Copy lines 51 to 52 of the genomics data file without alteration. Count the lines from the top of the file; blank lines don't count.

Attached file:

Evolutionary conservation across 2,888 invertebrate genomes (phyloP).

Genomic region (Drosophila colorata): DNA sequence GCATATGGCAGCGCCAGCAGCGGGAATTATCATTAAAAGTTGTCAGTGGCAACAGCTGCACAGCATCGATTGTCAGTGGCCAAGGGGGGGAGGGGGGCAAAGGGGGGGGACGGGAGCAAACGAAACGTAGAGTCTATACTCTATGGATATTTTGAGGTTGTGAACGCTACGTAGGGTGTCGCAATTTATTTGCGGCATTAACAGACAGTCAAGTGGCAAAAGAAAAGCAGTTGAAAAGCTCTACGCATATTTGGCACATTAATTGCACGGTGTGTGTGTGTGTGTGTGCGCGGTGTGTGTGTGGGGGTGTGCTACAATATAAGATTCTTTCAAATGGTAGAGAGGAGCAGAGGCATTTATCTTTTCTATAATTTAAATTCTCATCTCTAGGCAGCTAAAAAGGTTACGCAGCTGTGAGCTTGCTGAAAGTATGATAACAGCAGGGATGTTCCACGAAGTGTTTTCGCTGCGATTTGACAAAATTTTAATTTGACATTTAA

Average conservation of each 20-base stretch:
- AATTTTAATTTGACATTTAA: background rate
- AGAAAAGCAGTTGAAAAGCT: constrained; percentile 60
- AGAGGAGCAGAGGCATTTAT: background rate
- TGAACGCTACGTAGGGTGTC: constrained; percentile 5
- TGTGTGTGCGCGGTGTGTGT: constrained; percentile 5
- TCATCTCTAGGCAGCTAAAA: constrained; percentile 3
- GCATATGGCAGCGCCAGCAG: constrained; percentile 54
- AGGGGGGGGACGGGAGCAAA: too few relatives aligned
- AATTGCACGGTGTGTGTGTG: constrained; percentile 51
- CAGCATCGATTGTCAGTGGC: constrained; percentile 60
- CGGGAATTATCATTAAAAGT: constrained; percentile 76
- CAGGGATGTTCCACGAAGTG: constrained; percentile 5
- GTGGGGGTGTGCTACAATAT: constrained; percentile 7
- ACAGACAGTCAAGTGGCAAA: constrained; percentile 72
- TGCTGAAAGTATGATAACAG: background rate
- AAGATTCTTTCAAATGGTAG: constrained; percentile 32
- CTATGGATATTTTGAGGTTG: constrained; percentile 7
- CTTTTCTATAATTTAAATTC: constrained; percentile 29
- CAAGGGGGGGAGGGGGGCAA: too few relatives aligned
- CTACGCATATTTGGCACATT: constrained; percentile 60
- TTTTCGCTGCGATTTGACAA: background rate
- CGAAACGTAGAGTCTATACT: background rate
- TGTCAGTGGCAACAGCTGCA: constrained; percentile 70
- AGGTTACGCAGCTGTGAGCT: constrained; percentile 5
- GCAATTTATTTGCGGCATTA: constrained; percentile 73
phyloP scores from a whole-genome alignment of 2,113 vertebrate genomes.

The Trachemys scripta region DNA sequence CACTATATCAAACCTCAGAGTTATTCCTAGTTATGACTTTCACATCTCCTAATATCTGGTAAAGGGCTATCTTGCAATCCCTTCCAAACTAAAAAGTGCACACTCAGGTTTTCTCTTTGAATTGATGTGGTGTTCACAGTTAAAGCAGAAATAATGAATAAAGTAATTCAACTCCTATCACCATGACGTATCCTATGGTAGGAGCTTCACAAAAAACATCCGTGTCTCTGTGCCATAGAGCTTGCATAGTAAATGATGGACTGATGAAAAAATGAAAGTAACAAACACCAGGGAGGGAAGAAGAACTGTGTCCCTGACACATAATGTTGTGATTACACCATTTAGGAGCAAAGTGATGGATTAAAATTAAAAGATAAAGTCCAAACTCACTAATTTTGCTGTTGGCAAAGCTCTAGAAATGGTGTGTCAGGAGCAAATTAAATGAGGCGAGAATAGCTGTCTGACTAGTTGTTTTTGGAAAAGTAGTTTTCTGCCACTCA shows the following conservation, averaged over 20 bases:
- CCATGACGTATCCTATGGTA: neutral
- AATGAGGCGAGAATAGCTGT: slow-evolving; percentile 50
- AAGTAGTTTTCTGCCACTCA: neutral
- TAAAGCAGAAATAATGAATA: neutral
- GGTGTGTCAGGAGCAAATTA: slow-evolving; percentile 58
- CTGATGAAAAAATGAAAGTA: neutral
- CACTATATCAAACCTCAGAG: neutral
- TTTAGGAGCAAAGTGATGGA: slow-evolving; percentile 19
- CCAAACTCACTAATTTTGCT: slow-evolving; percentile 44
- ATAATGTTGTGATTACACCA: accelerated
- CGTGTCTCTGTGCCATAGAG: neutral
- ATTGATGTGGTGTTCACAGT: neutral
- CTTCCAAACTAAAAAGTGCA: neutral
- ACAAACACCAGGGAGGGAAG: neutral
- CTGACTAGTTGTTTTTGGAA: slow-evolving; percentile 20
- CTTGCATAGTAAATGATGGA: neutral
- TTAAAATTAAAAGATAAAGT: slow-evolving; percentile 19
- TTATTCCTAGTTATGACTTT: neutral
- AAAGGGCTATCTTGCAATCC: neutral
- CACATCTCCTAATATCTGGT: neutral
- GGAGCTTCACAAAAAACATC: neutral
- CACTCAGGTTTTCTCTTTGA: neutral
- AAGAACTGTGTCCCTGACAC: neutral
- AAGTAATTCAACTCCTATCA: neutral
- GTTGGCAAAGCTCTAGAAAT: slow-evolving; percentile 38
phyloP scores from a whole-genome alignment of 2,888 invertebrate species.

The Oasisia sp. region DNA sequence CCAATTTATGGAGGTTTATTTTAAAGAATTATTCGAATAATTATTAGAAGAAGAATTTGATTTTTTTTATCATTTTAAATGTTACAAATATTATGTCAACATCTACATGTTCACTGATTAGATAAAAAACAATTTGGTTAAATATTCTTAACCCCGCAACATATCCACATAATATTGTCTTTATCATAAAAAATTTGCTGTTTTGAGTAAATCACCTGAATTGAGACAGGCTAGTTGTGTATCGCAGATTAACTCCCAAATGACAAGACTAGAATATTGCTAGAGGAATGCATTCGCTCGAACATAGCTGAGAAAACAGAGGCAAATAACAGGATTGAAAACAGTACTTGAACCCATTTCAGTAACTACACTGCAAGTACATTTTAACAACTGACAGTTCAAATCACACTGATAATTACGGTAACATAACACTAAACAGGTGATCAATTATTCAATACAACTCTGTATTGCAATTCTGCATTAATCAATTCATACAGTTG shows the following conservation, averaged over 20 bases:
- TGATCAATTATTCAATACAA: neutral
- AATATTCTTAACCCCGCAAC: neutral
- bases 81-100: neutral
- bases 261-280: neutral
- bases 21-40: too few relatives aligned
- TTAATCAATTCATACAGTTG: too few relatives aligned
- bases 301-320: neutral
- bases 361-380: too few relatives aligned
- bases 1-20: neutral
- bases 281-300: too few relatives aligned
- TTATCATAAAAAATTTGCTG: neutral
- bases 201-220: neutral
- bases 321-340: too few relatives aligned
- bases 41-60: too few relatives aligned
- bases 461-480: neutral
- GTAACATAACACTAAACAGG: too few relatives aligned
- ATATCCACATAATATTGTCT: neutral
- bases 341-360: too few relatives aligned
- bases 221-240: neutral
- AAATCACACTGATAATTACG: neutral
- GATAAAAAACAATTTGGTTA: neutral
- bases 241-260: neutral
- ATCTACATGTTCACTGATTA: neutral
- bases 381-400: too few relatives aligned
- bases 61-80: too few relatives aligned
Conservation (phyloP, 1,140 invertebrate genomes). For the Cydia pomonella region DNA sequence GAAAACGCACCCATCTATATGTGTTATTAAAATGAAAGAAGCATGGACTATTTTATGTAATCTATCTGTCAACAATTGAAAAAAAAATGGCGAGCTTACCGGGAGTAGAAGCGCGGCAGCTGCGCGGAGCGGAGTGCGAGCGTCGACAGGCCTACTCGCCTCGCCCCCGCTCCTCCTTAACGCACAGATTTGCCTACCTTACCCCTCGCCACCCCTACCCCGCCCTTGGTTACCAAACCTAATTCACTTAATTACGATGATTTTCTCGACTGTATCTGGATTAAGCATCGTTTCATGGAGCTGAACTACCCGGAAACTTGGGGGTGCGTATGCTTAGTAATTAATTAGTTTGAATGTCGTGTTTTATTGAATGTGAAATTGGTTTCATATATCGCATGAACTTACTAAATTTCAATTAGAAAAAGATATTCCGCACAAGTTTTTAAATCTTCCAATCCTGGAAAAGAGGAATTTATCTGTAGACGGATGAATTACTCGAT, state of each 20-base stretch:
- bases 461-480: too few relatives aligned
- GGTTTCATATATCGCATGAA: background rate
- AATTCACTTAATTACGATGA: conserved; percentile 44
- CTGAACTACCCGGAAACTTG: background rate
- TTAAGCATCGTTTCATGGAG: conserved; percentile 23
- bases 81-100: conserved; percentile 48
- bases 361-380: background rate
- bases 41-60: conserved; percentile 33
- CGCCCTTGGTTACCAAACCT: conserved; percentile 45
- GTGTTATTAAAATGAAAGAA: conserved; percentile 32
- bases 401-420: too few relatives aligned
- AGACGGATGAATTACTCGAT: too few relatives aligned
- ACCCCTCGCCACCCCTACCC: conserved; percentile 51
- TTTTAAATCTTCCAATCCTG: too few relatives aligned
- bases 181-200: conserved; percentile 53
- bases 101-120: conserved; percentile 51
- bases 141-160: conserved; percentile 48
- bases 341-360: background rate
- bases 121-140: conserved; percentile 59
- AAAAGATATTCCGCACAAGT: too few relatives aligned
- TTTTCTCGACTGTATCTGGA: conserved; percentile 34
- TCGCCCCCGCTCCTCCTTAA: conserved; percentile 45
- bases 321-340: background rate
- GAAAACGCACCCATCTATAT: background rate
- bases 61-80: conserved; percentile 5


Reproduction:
- GGAGCTTCACAAAAAACATC: neutral
- CACTCAGGTTTTCTCTTTGA: neutral